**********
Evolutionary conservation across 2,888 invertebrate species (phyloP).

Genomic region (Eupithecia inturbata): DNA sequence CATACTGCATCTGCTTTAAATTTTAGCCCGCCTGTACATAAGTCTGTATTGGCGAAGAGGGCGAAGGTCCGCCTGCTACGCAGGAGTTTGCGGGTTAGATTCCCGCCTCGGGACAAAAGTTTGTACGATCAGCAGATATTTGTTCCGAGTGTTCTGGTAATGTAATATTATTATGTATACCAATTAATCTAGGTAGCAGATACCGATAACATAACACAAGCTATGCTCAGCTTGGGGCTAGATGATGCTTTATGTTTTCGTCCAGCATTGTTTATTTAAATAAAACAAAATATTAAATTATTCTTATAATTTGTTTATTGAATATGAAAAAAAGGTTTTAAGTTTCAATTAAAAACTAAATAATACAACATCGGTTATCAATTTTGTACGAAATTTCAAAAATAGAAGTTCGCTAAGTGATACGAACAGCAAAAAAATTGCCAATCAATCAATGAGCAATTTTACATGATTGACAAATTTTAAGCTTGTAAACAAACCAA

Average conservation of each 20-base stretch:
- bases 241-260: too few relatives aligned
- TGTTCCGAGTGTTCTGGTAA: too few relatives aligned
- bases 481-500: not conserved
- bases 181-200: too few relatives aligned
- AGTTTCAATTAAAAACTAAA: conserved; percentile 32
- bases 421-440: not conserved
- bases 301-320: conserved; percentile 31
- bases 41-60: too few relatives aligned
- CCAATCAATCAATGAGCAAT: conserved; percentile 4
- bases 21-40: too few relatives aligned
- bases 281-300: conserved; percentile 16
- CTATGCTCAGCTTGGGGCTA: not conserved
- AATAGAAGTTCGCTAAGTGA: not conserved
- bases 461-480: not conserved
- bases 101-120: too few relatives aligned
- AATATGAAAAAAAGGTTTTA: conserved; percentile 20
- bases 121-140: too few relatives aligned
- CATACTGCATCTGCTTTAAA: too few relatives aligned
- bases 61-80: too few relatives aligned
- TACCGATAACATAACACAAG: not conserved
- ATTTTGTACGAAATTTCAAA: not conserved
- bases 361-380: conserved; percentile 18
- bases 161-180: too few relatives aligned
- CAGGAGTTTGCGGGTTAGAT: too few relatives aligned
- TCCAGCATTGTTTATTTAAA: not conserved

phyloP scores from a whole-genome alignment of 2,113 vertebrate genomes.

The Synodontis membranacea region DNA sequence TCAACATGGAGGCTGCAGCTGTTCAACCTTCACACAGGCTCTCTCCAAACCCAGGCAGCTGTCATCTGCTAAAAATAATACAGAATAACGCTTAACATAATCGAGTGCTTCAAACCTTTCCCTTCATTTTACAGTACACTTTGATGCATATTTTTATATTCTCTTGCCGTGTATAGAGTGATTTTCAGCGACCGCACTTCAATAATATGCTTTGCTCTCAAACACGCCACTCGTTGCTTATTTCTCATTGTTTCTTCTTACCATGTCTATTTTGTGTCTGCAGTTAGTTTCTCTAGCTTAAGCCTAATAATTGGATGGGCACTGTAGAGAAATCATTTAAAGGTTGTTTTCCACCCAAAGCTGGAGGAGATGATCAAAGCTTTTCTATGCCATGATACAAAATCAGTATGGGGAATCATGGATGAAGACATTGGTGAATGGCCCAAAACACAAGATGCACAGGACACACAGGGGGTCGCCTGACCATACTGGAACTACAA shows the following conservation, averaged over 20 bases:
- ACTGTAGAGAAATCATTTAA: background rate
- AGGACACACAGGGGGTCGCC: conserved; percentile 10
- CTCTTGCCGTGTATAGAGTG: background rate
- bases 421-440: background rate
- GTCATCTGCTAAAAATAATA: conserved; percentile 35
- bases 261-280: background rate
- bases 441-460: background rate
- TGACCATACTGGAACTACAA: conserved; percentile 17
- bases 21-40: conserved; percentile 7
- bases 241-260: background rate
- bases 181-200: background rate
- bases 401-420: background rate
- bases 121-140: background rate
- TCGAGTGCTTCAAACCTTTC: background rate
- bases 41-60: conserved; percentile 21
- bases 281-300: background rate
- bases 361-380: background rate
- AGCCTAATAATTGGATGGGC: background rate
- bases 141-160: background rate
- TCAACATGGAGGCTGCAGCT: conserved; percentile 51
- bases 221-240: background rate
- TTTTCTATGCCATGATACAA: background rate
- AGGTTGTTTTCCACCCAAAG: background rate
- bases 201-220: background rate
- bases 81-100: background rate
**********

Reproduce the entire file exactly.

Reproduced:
Evolutionary conservation across 2,888 invertebrate species (phyloP).

Genomic region (Eupithecia inturbata): DNA sequence CATACTGCATCTGCTTTAAATTTTAGCCCGCCTGTACATAAGTCTGTATTGGCGAAGAGGGCGAAGGTCCGCCTGCTACGCAGGAGTTTGCGGGTTAGATTCCCGCCTCGGGACAAAAGTTTGTACGATCAGCAGATATTTGTTCCGAGTGTTCTGGTAATGTAATATTATTATGTATACCAATTAATCTAGGTAGCAGATACCGATAACATAACACAAGCTATGCTCAGCTTGGGGCTAGATGATGCTTTATGTTTTCGTCCAGCATTGTTTATTTAAATAAAACAAAATATTAAATTATTCTTATAATTTGTTTATTGAATATGAAAAAAAGGTTTTAAGTTTCAATTAAAAACTAAATAATACAACATCGGTTATCAATTTTGTACGAAATTTCAAAAATAGAAGTTCGCTAAGTGATACGAACAGCAAAAAAATTGCCAATCAATCAATGAGCAATTTTACATGATTGACAAATTTTAAGCTTGTAAACAAACCAA

Average conservation of each 20-base stretch:
- bases 241-260: too few relatives aligned
- TGTTCCGAGTGTTCTGGTAA: too few relatives aligned
- bases 481-500: not conserved
- bases 181-200: too few relatives aligned
- AGTTTCAATTAAAAACTAAA: conserved; percentile 32
- bases 421-440: not conserved
- bases 301-320: conserved; percentile 31
- bases 41-60: too few relatives aligned
- CCAATCAATCAATGAGCAAT: conserved; percentile 4
- bases 21-40: too few relatives aligned
- bases 281-300: conserved; percentile 16
- CTATGCTCAGCTTGGGGCTA: not conserved
- AATAGAAGTTCGCTAAGTGA: not conserved
- bases 461-480: not conserved
- bases 101-120: too few relatives aligned
- AATATGAAAAAAAGGTTTTA: conserved; percentile 20
- bases 121-140: too few relatives aligned
- CATACTGCATCTGCTTTAAA: too few relatives aligned
- bases 61-80: too few relatives aligned
- TACCGATAACATAACACAAG: not conserved
- ATTTTGTACGAAATTTCAAA: not conserved
- bases 361-380: conserved; percentile 18
- bases 161-180: too few relatives aligned
- CAGGAGTTTGCGGGTTAGAT: too few relatives aligned
- TCCAGCATTGTTTATTTAAA: not conserved

phyloP scores from a whole-genome alignment of 2,113 vertebrate genomes.

The Synodontis membranacea region DNA sequence TCAACATGGAGGCTGCAGCTGTTCAACCTTCACACAGGCTCTCTCCAAACCCAGGCAGCTGTCATCTGCTAAAAATAATACAGAATAACGCTTAACATAATCGAGTGCTTCAAACCTTTCCCTTCATTTTACAGTACACTTTGATGCATATTTTTATATTCTCTTGCCGTGTATAGAGTGATTTTCAGCGACCGCACTTCAATAATATGCTTTGCTCTCAAACACGCCACTCGTTGCTTATTTCTCATTGTTTCTTCTTACCATGTCTATTTTGTGTCTGCAGTTAGTTTCTCTAGCTTAAGCCTAATAATTGGATGGGCACTGTAGAGAAATCATTTAAAGGTTGTTTTCCACCCAAAGCTGGAGGAGATGATCAAAGCTTTTCTATGCCATGATACAAAATCAGTATGGGGAATCATGGATGAAGACATTGGTGAATGGCCCAAAACACAAGATGCACAGGACACACAGGGGGTCGCCTGACCATACTGGAACTACAA shows the following conservation, averaged over 20 bases:
- ACTGTAGAGAAATCATTTAA: background rate
- AGGACACACAGGGGGTCGCC: conserved; percentile 10
- CTCTTGCCGTGTATAGAGTG: background rate
- bases 421-440: background rate
- GTCATCTGCTAAAAATAATA: conserved; percentile 35
- bases 261-280: background rate
- bases 441-460: background rate
- TGACCATACTGGAACTACAA: conserved; percentile 17
- bases 21-40: conserved; percentile 7
- bases 241-260: background rate
- bases 181-200: background rate
- bases 401-420: background rate
- bases 121-140: background rate
- TCGAGTGCTTCAAACCTTTC: background rate
- bases 41-60: conserved; percentile 21
- bases 281-300: background rate
- bases 361-380: background rate
- AGCCTAATAATTGGATGGGC: background rate
- bases 141-160: background rate
- TCAACATGGAGGCTGCAGCT: conserved; percentile 51
- bases 221-240: background rate
- TTTTCTATGCCATGATACAA: background rate
- AGGTTGTTTTCCACCCAAAG: background rate
- bases 201-220: background rate
- bases 81-100: background rate